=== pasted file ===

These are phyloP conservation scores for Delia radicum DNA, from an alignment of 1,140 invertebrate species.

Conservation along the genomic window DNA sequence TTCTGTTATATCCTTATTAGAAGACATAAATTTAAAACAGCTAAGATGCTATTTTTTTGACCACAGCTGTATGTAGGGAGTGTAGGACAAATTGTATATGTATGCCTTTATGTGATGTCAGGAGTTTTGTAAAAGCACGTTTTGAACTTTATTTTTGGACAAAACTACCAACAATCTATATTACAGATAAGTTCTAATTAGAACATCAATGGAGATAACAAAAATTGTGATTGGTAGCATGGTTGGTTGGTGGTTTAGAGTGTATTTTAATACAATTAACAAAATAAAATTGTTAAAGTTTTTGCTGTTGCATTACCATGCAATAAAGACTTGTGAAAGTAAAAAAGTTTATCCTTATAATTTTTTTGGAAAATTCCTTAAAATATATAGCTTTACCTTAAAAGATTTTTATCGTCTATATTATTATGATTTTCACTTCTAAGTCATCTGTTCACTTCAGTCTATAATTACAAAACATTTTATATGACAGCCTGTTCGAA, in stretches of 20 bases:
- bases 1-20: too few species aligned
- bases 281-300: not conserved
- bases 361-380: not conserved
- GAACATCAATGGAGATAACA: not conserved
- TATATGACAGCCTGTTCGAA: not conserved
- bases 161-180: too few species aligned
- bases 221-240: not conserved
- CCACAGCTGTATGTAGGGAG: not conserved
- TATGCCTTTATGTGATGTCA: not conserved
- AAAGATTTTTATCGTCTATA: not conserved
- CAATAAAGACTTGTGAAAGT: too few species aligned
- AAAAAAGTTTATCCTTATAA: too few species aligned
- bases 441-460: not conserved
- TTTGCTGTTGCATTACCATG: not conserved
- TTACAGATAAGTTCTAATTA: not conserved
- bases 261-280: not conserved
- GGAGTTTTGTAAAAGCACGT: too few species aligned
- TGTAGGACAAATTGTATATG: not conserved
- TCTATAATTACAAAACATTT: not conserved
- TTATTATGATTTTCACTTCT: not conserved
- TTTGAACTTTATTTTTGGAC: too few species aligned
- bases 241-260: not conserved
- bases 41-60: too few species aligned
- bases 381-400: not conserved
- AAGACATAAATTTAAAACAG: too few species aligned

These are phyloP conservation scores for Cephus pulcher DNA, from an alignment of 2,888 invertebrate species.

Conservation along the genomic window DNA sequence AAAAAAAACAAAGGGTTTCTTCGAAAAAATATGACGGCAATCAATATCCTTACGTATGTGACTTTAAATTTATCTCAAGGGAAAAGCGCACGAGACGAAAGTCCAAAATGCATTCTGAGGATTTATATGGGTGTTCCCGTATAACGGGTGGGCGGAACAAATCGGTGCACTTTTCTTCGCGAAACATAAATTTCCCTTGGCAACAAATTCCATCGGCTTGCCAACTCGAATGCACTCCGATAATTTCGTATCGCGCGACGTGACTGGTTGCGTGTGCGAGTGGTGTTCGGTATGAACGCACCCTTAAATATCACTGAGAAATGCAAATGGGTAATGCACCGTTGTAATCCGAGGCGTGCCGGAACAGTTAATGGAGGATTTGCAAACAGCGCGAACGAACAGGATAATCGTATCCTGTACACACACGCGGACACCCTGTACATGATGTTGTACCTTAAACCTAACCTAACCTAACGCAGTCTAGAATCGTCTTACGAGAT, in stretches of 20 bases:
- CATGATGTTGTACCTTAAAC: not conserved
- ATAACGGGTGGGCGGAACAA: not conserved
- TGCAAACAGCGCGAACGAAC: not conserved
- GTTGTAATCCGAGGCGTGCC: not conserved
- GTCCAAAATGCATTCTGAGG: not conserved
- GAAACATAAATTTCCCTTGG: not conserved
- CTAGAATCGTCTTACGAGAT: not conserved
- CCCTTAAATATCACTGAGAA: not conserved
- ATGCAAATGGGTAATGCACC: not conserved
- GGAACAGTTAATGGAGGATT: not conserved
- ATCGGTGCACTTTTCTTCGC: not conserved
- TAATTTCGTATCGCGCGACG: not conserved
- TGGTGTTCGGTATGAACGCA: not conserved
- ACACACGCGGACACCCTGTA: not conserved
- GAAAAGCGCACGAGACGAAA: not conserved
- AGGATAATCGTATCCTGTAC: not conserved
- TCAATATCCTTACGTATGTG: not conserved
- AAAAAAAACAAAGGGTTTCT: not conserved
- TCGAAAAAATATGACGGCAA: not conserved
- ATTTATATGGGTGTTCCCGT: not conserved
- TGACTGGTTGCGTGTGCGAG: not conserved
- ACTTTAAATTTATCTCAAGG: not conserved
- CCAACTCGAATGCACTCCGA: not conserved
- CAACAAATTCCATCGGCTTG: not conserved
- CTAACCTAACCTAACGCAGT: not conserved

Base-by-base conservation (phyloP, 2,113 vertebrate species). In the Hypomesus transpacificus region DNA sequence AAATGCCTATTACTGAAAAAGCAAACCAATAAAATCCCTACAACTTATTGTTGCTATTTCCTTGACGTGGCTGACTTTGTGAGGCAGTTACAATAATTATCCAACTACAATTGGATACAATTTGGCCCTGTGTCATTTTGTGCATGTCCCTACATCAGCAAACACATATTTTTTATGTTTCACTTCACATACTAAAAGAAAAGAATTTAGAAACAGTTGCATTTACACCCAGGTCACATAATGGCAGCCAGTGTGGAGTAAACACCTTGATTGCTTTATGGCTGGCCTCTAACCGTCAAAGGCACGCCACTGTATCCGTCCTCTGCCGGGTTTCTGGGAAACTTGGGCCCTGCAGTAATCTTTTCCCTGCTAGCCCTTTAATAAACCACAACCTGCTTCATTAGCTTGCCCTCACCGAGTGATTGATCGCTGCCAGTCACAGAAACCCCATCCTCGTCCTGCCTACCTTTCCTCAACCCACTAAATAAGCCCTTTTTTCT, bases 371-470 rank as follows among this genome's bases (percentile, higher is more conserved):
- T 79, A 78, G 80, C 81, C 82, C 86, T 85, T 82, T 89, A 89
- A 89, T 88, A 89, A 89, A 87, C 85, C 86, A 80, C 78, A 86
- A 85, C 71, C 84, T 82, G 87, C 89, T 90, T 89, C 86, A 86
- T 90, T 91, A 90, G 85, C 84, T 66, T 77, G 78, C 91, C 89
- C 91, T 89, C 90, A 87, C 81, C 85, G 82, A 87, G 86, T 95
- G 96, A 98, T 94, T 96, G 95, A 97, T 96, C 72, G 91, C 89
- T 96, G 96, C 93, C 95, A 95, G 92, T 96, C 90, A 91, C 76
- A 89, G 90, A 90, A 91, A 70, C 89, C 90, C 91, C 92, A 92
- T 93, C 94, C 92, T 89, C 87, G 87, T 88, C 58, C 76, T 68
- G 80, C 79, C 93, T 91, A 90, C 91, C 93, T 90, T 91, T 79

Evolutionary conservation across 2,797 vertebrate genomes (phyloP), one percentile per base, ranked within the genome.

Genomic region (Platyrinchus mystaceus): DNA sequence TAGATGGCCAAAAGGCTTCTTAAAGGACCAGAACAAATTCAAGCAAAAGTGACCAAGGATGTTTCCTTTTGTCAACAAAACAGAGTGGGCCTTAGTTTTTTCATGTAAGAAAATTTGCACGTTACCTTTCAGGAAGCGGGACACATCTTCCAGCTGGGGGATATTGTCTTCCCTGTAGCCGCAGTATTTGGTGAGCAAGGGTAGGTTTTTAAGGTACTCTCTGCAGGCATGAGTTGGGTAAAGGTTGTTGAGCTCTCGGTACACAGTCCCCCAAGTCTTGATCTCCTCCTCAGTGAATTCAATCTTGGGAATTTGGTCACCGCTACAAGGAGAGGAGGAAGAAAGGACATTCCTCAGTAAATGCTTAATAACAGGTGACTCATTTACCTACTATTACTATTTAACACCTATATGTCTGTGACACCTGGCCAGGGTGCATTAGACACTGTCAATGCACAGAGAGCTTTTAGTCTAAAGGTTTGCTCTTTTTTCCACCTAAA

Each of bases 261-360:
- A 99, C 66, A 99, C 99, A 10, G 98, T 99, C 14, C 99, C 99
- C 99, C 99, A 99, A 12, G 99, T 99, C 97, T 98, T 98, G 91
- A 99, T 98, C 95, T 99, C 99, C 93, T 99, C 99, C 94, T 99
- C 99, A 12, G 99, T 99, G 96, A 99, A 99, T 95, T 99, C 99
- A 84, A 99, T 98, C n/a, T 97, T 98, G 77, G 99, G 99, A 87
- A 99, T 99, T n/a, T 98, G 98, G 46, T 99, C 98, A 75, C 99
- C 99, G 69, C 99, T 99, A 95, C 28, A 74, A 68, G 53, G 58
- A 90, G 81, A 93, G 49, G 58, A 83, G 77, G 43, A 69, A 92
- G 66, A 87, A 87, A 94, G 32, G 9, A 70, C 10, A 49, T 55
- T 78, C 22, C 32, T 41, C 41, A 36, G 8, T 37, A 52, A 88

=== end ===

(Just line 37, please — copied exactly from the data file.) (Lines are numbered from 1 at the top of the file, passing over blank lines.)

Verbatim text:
- CCCTTAAATATCACTGAGAA: not conserved